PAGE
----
Saturday, March 8, 2014

Time Lapse TerraPlan

Construction has just begun on the house.  Right now, it's actually deconstruction (demolition), but soon, hopefully we can see some progress.  To document the result, we decided to make a 'time lapse' video, and after some investigation, stumbled upon this nifty camera:  Brinno.


Before we set it up, I did a few experiments to understand the different settings, and get an idea of how it works.  Here's one of me beating the crap out of my friend at chess (sorry, I know it's rude to gloat).

video

The Brinno camera is pretty cool, it has an easy interface, and lots of settings.  Basically, you just tell it the interval that you want it to snap pictures, and it does the rest, resulting in a nice AVI file with your resulting movie.  You can set the resolution of the movie, and also the frames per second.

There were only two problems with the camera for us, first, the camera has a light sensor to adjust the shutter speed, but it only takes one reading when you start the film.  This is a problem if you are going to be taking pictures outdoors over a long period because the light conditions are likely to change.  In our case, we will be taking pictures once every 4 hours, which means that one picture will be early morning, one afternoon, and one late afternoon (as well as some at night which I plan to edit out latter).  Because there will be different light conditions some of the frames will be over or underexposed.  The second issue is one that Brinno has recently fixed.  They added a setting that allows you to limit the operation to certain times of day which would have been very useful for us because we could set it to avoid the nighttime shots.  It's not really a problem because I can edit out the night shots, but I wish I had know that they distributed the fix via a firmware update... I just discovered now.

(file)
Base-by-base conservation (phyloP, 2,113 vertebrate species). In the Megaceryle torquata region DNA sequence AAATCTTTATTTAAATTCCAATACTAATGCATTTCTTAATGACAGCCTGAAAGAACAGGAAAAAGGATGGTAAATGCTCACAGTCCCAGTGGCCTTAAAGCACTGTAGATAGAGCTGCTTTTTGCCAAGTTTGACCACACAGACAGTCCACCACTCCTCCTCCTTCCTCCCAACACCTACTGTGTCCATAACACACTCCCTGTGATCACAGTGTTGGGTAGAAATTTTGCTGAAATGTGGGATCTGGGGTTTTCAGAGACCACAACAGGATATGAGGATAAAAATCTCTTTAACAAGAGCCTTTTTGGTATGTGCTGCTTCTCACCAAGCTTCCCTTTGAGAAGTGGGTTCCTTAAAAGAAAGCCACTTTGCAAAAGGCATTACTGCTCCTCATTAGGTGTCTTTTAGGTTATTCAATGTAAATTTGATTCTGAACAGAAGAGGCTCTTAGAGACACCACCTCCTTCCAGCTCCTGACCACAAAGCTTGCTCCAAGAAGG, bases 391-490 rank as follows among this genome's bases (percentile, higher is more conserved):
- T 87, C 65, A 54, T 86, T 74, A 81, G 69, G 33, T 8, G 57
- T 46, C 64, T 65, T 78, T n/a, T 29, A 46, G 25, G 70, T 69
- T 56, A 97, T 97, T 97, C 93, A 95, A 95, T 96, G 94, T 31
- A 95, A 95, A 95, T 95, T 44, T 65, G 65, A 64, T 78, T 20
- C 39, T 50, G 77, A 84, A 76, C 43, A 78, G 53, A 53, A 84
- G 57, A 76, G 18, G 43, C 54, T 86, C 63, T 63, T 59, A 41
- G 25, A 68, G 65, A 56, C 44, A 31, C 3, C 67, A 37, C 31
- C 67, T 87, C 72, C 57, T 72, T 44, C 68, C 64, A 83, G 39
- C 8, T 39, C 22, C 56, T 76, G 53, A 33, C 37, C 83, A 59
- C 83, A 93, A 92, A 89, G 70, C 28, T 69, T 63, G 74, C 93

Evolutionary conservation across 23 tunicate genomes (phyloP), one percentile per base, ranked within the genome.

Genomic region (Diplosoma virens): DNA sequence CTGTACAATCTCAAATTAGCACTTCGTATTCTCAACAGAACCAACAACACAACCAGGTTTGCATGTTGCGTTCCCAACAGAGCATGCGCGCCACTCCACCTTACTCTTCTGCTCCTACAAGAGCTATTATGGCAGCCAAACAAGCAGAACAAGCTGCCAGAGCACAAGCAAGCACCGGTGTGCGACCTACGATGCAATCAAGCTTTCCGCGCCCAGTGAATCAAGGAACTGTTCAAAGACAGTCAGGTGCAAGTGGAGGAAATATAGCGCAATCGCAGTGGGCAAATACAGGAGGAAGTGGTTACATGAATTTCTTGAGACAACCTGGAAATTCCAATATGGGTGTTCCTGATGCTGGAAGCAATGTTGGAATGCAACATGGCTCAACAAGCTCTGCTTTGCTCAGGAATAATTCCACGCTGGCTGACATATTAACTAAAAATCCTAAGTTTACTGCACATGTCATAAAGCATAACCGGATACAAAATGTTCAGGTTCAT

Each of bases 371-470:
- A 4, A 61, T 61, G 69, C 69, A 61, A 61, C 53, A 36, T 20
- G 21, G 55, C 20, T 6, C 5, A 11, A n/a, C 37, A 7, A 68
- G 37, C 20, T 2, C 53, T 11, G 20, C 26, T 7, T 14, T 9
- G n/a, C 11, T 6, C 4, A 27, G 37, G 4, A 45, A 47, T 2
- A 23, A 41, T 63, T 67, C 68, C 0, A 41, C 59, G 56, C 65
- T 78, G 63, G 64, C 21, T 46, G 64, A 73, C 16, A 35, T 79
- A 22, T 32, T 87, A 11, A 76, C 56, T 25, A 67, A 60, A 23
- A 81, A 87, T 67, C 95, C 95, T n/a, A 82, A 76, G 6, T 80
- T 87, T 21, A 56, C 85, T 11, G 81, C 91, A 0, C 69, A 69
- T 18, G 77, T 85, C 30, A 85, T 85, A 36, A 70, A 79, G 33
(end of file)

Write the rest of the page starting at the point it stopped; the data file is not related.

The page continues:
I bought the optional waterproof box for the camera and a wall mount.  We decided that the best place to view the progress of construction would be from the high back wall.  No problem for me, nothing quite as fun as working with power tools on a thin ledge high above the ground!


Having the camera on a high ledge also makes it hard to see, and difficult to get at adding a little protection.